Taxonomy, the science of classification, is an ancient study, one of the most obvious uses of which is the classification of plants. Classifying plants helps people to understand the history and evolution of a species or the relationships between different types of plants. Botanists, horticulturalists and master gardeners use the language of taxonomy to communicate about specific plants or types of plants without the confusion of common names that can differ greatly between regions.
Even early human societies engaged in plant classification, identifying and sorting plants according to usefulness for food, medicine, clothing and shelter. Aristotle developed one of the first formal classification systems, or taxonomies, organizing species in a hierarchical fashion depending on each species' complexity when compared to others. In this so-called "great chain," each species occupied one link, and no two species could occupy a single link. Today's taxonomic system was coined by Carolus Linnaeus, a Swedish physician and botanist who arranged species according to their relationships, not perceived position higher or lower than another.
Linnaeus' system sorted plant species into increasingly complex categories, or taxa. The highest taxon is the kingdom, and all plants belong to the plant kingdom, placed there because they produce their own food via photosynthesis. In lower taxa, plants have closer relationships to each other. The final taxon is the species, which is commonly defined as organisms closely related enough to reproduce and produce fertile offspring.
The plant kingdom further divides into divisions or phyla, each of which contains fewer and more closely related species. Although there are 10 plant phyla, they can be further grouped into four broad divisions based on plant structure and reproduction. The simplest plants are the bryophytes or mosses, which reproduce using spores and contain no vascular tissue. Ferns also reproduce with spores but developed vascular tissue for transporting water and nutrients throughout the plant. Spores gave way to seeds in gymnosperms, and flowering plants, or angiosperms, further protect their seeds inside of ovaries and contain more advanced vascular systems.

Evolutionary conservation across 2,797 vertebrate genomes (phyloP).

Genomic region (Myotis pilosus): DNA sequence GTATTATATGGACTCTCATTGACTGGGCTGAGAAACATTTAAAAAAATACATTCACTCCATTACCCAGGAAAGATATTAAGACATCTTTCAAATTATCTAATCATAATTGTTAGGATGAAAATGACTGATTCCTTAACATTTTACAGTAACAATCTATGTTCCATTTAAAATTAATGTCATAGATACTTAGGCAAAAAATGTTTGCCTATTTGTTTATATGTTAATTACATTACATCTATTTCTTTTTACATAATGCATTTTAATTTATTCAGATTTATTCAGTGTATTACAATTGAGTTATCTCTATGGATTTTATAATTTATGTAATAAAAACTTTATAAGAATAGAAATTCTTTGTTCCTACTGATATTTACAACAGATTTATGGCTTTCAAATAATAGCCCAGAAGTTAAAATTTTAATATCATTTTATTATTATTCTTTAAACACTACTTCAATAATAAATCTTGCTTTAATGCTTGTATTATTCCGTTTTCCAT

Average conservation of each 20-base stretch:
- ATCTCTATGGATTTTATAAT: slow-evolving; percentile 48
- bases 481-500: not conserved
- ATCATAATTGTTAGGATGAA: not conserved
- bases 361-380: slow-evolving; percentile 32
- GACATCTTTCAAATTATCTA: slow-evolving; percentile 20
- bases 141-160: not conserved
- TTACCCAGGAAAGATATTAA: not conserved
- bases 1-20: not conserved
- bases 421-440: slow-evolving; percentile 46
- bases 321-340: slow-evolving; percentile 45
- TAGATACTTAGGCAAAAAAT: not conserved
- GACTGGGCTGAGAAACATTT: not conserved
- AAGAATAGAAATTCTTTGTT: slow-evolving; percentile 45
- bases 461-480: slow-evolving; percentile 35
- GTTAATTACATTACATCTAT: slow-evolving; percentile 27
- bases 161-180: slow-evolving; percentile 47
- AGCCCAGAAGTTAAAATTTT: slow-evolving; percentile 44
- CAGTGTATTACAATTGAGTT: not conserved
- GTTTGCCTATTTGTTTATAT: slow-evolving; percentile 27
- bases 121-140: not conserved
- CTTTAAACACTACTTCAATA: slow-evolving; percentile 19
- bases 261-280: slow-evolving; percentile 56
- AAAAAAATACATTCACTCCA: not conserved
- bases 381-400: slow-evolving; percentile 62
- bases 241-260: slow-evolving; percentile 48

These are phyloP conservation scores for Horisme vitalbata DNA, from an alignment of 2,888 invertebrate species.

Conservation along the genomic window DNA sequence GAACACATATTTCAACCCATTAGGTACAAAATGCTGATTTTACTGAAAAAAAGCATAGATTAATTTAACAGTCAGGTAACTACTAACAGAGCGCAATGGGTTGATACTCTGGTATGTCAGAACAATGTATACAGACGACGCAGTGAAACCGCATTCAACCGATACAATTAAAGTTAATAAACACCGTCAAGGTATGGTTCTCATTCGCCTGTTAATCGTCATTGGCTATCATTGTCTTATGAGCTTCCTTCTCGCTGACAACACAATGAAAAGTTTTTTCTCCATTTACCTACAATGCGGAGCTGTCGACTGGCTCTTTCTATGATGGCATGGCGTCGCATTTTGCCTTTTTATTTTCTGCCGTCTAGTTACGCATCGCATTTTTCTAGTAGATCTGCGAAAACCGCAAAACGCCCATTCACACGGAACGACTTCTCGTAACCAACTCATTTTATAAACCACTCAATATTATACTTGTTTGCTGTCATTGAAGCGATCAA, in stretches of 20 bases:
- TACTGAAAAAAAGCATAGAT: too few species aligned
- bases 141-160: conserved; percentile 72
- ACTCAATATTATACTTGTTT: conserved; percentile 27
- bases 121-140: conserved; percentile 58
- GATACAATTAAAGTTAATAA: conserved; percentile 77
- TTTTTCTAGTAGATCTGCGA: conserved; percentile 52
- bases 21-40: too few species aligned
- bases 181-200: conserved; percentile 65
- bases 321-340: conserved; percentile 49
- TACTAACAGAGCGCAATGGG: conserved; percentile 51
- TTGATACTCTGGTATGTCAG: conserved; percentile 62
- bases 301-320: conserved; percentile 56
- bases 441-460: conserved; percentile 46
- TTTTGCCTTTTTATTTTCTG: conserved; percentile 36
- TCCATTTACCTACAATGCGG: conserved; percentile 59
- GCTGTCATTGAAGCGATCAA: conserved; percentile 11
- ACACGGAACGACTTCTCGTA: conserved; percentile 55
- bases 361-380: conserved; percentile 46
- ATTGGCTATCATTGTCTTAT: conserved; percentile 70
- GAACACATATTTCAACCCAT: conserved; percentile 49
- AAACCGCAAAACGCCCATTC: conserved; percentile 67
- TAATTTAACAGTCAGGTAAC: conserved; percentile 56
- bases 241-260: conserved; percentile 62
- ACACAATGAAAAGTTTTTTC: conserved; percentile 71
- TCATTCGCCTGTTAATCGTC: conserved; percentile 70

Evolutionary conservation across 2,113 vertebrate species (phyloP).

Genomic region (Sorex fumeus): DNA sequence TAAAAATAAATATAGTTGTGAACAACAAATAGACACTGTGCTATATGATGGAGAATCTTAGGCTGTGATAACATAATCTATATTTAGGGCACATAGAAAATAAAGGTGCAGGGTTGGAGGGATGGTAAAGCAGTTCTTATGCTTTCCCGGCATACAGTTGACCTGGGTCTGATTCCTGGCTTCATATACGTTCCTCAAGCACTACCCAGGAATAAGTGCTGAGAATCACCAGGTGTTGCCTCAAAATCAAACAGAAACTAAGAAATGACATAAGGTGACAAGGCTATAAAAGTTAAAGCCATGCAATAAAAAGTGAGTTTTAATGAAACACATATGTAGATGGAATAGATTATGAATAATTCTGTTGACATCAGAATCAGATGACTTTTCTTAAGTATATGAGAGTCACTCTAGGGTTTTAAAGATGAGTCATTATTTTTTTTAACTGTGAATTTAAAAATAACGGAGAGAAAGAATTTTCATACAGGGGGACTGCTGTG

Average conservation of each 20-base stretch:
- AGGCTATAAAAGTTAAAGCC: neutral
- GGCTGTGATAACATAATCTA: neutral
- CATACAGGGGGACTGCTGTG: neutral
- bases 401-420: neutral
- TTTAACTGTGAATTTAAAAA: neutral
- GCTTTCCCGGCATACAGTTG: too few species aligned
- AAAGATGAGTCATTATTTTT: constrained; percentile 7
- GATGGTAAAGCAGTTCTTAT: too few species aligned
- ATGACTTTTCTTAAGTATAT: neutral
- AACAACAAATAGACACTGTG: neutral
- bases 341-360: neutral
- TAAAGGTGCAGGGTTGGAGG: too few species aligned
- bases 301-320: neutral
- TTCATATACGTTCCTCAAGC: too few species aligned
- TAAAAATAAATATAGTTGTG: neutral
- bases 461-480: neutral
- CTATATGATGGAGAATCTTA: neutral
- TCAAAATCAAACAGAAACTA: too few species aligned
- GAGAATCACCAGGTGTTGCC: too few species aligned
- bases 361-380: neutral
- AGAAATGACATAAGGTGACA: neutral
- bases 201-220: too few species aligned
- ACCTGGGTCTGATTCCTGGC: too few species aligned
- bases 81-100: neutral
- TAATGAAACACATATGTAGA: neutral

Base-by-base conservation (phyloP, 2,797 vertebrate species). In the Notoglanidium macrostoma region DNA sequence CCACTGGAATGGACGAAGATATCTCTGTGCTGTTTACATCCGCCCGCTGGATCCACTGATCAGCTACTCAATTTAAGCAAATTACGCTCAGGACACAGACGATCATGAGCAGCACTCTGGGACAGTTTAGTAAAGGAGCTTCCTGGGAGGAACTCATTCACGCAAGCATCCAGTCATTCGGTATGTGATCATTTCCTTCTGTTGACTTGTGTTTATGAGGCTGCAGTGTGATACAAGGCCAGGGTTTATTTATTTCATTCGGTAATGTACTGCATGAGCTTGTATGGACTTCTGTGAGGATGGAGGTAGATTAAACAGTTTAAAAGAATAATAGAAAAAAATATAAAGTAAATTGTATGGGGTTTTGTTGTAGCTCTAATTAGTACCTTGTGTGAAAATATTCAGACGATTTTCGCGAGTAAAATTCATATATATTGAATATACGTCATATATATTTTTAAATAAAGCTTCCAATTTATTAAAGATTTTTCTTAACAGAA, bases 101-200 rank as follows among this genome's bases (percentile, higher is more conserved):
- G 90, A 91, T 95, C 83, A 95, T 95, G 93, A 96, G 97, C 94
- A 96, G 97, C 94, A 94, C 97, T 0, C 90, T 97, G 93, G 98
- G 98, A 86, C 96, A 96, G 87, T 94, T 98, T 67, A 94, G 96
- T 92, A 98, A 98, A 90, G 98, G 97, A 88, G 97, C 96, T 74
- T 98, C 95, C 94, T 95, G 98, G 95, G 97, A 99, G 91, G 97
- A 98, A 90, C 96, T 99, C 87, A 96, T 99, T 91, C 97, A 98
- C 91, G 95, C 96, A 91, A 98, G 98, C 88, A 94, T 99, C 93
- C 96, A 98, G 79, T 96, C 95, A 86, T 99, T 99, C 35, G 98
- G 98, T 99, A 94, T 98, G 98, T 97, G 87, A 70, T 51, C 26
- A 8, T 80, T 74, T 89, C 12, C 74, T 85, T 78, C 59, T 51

Botany Professor William A. Niering, author of "The Audubon Society Field Guide to North American Wildflowers," identifies the family as the first taxonomic level where most laypeople can see relationships between the species included. For example, the orchid, daisy and lily families all include species that resemble each other physically and have similar habits.
Genus and Species
Beneath the family level, plants are classified into genera that contain very closely related species. Species in a single genus often resemble each other so closely, in fact, that they are difficult for nonexperts to tell apart. The final taxon is the species level. While some genera contain dozens of species, others have only one.